Don’t take my word for it – here are some examples. First, a truly nasty 128kbps mp3 example, from a Deep Purple live album I mixed a while back:

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(Before anyone jumps on me, I’ve heard even a 256 kbps mp3s sounding like this – I’ve just used a low quality version to make the point.)

If that doesn’t sound too bad to you at first, try this - I’ve filtered the file to highlight the high frequencies. You can hear the problems most clearly when the vocals start:

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Some people describe this effect as “sizzle”, or “swirlies”. It’s not just that I’ve removed all the bass, what I’m pointing out is the unatural bubbling, twinkling “chime-bar” type sound, or as my friend and fellow mastering engineer Nick Watson once called it, the “flocks of tweeting ultrasonic birdies”. It also reminds me of someone crinkling up tin foil !

Once you’ve picked it out, listen the first version again. Doesn’t sound so nice now, does it ? Can you ignore the swirlies, now you know they are there ?

Now download and listen to the original file:

‘Talk About Love – Excerpt’ – 5 MB WAV file

Listen to the clarity, punch, and bite of the WAV, compared to the swirly, soggy mess of an mp3. Which one do you prefer ?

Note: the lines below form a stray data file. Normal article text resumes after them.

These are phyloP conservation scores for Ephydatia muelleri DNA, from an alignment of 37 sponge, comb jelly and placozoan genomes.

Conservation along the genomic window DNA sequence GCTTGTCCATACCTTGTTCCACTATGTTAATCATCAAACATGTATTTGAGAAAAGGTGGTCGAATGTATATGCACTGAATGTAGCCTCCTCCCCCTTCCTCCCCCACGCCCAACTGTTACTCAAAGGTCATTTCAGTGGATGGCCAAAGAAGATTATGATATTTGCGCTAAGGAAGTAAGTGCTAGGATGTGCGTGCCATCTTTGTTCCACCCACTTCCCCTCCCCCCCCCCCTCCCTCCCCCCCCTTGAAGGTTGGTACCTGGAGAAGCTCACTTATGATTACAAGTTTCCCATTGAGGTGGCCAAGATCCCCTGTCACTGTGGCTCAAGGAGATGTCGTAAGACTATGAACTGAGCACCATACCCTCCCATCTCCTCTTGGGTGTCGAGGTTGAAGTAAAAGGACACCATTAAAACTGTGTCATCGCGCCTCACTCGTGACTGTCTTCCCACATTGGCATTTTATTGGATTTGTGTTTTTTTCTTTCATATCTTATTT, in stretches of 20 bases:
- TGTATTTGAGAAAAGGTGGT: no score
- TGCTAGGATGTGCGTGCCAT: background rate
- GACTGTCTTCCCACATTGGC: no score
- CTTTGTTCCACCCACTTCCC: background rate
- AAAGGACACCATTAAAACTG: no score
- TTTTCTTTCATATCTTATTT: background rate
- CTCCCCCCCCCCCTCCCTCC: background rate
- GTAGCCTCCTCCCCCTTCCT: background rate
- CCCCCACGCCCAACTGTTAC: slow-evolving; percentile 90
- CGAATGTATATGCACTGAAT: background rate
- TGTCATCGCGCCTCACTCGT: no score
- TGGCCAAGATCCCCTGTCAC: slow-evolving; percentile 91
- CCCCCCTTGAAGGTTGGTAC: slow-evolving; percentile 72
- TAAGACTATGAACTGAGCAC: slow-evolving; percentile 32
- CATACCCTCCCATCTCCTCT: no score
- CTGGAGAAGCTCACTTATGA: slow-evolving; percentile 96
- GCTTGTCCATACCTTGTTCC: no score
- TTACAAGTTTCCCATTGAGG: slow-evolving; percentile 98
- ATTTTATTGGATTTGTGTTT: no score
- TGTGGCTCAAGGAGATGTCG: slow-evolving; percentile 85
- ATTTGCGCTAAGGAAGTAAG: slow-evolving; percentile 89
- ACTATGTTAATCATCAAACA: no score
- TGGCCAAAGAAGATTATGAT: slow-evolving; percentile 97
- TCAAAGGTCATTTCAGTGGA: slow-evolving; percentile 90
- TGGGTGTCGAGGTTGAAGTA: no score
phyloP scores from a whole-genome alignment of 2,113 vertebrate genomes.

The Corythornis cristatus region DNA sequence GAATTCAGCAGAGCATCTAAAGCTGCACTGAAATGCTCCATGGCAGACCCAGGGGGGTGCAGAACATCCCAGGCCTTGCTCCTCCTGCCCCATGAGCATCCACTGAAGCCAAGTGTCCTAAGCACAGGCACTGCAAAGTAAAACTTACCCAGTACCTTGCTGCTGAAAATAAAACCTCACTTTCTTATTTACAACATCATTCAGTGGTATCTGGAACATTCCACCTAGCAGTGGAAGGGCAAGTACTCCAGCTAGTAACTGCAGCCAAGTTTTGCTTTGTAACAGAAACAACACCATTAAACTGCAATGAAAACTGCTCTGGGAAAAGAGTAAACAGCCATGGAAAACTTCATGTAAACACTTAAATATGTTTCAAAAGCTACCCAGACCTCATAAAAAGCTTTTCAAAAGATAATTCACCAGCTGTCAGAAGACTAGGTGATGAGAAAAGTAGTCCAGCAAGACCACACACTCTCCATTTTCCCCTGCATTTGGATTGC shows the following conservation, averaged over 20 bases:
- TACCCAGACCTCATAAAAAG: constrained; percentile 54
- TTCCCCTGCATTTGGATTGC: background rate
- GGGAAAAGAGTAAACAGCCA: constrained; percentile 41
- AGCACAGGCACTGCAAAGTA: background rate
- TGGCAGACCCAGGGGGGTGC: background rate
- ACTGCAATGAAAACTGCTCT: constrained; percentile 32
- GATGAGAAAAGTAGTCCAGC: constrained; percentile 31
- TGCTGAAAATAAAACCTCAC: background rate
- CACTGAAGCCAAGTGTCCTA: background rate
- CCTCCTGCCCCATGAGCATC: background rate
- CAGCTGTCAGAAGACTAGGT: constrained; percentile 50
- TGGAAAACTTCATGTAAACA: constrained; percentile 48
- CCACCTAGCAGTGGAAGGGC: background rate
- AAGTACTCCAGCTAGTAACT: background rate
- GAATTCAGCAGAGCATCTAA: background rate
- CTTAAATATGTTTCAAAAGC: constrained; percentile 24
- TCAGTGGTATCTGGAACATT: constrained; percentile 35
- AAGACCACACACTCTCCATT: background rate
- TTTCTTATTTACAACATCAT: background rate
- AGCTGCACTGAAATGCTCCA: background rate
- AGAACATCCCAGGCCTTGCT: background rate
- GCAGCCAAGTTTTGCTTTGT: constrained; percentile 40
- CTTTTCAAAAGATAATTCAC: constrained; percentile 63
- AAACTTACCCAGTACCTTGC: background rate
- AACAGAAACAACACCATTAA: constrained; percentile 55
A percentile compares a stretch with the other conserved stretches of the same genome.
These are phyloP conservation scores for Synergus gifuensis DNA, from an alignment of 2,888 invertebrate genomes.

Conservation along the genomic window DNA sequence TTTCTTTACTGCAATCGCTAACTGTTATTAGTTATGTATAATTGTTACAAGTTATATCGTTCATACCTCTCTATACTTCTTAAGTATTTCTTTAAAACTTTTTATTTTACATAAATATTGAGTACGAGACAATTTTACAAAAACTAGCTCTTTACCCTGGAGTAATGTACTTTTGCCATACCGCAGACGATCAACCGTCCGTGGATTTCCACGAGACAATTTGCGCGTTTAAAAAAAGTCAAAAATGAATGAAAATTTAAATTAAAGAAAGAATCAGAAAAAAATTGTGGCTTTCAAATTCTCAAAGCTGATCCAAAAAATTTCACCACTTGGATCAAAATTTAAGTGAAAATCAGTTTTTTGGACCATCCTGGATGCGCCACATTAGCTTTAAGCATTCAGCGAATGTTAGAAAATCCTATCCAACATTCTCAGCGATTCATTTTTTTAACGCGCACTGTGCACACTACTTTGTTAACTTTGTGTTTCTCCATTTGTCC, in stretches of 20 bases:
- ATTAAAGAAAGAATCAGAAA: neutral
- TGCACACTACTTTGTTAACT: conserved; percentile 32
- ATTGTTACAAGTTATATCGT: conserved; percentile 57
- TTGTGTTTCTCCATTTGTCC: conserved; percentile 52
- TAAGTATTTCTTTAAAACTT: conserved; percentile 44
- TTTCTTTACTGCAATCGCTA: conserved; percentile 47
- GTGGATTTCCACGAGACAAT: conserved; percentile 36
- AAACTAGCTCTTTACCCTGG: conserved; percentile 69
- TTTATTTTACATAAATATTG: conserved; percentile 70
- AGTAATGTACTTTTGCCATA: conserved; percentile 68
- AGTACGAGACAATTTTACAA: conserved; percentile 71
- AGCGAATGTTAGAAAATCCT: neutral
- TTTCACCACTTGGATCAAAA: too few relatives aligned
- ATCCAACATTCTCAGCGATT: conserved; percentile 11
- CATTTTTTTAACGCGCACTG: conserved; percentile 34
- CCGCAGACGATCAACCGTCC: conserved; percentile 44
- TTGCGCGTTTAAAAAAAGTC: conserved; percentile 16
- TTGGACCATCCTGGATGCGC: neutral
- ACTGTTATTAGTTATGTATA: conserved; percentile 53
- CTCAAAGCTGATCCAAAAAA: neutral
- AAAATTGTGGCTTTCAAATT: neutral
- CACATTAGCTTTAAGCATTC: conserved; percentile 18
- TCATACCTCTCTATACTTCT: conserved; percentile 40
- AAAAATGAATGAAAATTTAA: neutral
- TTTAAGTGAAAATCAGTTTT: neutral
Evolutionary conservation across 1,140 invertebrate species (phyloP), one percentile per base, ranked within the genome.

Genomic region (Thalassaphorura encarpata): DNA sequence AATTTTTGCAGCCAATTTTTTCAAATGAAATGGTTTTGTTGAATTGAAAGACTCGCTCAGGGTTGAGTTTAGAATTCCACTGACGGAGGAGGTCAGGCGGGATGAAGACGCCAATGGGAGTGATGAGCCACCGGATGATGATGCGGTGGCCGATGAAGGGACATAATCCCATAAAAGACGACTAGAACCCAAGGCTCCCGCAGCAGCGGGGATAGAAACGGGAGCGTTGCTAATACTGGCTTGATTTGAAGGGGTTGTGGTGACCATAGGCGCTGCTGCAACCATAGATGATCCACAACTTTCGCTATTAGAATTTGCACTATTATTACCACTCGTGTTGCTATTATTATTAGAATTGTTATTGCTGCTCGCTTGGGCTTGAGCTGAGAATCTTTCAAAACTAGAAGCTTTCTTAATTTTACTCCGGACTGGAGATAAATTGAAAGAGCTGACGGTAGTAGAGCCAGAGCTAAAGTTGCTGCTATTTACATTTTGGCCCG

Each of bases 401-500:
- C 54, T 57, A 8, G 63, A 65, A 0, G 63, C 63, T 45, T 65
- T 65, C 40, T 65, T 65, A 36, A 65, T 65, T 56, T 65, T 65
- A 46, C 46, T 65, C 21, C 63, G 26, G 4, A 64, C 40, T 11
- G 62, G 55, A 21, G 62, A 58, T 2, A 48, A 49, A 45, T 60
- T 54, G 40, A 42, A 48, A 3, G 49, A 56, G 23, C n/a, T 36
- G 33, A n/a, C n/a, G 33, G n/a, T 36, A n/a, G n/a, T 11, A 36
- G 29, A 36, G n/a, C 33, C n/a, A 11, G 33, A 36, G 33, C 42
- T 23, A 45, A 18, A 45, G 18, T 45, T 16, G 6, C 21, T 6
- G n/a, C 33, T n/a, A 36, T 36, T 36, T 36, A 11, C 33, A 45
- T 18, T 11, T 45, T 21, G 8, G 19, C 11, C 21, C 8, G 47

The loss of depth, richness and three-dimensionality is more subtle side-effect, but just as unfortunate. Here’s a snippet of a recording I did for the brilliant Hans Koller, featuring Christine Tobin on vocals:

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(This is a much better mp3 encode, with far fewer heinous swirlies. But still…)

Here’s the WAV version:

‘The Great Bear And The Small – Excerpt’ – 11 MB WAV File

Don’t expect the difference here to leap out at you straight away, it’s more a case of feeling it – listen to the swirls of the harp from 30 seconds in, listen to the piano and Christine’s voice – on the wav file, there’s a warmth, and a depth, and a sparkle that in the mp3 has just gone.

Listen to the wav several times over, then switch to the mp3. Do you honestly feel it sounds as good ? The mp3 is OK, but it’s just… meh. I’m not drawn in, my attention wanders, it doesn’t move me.

Something essential has been lost, and you can’t get it back. And once you’ve heard that loss, even cranking the data-rate up doesn’t help. The only solution is a more advanced format, or lossless files.

Try listening to the mp3s in your music collection. Go back and compare them to the CDs you ripped them from.



I’ve had lots of interest in this post, and lots of discussion, especially on link-sharing sites. There are a few common responses that I want to answer here.

No-one uses 128 kbps mp3s

Wrong. If you’ve made this comment, you probably already know about LAME and the all other flavours of mp3 codec, and you probably do choose to use higher bit-rates, but you’re in the minority. Most “regular listeners” go for the default settings – and even in iTunes this is only 160 kbps.

192/320 kbps sounds fine